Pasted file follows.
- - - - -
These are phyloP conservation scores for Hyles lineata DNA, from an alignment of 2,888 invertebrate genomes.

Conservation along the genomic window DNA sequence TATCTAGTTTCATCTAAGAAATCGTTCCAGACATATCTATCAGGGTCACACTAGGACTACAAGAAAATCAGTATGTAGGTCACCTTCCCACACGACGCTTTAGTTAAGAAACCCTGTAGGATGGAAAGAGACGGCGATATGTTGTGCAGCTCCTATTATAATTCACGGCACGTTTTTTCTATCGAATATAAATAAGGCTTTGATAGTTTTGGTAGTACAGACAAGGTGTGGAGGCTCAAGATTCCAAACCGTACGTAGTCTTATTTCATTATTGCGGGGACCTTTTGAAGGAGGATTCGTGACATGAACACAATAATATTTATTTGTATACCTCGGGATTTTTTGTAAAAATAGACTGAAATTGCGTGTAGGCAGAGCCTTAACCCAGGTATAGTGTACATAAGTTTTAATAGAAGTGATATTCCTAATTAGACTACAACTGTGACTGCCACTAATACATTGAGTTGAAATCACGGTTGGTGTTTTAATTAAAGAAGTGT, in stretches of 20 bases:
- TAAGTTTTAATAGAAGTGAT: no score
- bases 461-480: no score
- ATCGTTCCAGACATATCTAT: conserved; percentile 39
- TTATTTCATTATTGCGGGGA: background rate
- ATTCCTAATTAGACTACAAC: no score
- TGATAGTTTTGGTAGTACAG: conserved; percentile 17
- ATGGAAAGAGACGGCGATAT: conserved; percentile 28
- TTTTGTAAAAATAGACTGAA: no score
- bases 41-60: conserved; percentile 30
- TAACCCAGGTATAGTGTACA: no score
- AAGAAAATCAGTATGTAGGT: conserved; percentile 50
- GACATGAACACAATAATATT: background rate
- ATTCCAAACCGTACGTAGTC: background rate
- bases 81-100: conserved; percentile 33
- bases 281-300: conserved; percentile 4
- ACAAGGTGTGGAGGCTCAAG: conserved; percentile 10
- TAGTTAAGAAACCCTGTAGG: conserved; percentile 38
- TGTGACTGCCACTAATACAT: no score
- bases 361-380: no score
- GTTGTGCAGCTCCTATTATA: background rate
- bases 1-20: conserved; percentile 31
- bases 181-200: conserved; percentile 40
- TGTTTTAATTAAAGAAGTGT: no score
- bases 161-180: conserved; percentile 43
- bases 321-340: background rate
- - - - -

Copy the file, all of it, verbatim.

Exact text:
These are phyloP conservation scores for Hyles lineata DNA, from an alignment of 2,888 invertebrate genomes.

Conservation along the genomic window DNA sequence TATCTAGTTTCATCTAAGAAATCGTTCCAGACATATCTATCAGGGTCACACTAGGACTACAAGAAAATCAGTATGTAGGTCACCTTCCCACACGACGCTTTAGTTAAGAAACCCTGTAGGATGGAAAGAGACGGCGATATGTTGTGCAGCTCCTATTATAATTCACGGCACGTTTTTTCTATCGAATATAAATAAGGCTTTGATAGTTTTGGTAGTACAGACAAGGTGTGGAGGCTCAAGATTCCAAACCGTACGTAGTCTTATTTCATTATTGCGGGGACCTTTTGAAGGAGGATTCGTGACATGAACACAATAATATTTATTTGTATACCTCGGGATTTTTTGTAAAAATAGACTGAAATTGCGTGTAGGCAGAGCCTTAACCCAGGTATAGTGTACATAAGTTTTAATAGAAGTGATATTCCTAATTAGACTACAACTGTGACTGCCACTAATACATTGAGTTGAAATCACGGTTGGTGTTTTAATTAAAGAAGTGT, in stretches of 20 bases:
- TAAGTTTTAATAGAAGTGAT: no score
- bases 461-480: no score
- ATCGTTCCAGACATATCTAT: conserved; percentile 39
- TTATTTCATTATTGCGGGGA: background rate
- ATTCCTAATTAGACTACAAC: no score
- TGATAGTTTTGGTAGTACAG: conserved; percentile 17
- ATGGAAAGAGACGGCGATAT: conserved; percentile 28
- TTTTGTAAAAATAGACTGAA: no score
- bases 41-60: conserved; percentile 30
- TAACCCAGGTATAGTGTACA: no score
- AAGAAAATCAGTATGTAGGT: conserved; percentile 50
- GACATGAACACAATAATATT: background rate
- ATTCCAAACCGTACGTAGTC: background rate
- bases 81-100: conserved; percentile 33
- bases 281-300: conserved; percentile 4
- ACAAGGTGTGGAGGCTCAAG: conserved; percentile 10
- TAGTTAAGAAACCCTGTAGG: conserved; percentile 38
- TGTGACTGCCACTAATACAT: no score
- bases 361-380: no score
- GTTGTGCAGCTCCTATTATA: background rate
- bases 1-20: conserved; percentile 31
- bases 181-200: conserved; percentile 40
- TGTTTTAATTAAAGAAGTGT: no score
- bases 161-180: conserved; percentile 43
- bases 321-340: background rate